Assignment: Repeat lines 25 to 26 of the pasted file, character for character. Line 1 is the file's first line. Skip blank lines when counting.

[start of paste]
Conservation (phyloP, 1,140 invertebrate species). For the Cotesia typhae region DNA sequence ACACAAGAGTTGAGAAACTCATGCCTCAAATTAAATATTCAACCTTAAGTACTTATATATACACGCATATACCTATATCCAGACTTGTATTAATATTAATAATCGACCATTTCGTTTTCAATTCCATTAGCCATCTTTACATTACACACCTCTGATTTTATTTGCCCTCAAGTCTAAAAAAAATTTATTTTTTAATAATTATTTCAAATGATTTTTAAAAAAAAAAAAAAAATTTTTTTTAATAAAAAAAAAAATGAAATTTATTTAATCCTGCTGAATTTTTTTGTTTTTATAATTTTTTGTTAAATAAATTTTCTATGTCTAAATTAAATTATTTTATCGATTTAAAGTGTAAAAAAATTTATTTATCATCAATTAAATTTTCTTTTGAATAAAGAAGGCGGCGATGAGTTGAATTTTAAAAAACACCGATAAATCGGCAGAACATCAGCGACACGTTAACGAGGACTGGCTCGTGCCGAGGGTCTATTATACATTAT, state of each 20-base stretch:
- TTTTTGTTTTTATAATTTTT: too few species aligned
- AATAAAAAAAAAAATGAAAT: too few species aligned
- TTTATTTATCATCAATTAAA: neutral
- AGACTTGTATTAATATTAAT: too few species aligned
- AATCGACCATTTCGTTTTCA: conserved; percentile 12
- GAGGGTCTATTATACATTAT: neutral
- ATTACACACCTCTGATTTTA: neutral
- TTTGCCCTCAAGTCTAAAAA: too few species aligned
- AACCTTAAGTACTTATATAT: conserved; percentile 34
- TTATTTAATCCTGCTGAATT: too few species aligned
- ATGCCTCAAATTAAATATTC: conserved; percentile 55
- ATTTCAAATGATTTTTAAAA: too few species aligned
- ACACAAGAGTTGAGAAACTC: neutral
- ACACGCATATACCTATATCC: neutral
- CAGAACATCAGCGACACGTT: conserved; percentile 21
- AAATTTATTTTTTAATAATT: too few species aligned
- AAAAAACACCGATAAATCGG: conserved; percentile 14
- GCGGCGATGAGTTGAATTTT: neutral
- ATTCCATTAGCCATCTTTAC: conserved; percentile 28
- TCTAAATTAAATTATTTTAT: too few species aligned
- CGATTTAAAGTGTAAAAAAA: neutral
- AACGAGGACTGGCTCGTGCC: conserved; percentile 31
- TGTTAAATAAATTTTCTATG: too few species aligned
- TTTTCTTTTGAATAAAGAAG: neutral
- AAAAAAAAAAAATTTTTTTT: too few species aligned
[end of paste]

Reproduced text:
- TTTTCTTTTGAATAAAGAAG: neutral
- AAAAAAAAAAAATTTTTTTT: too few species aligned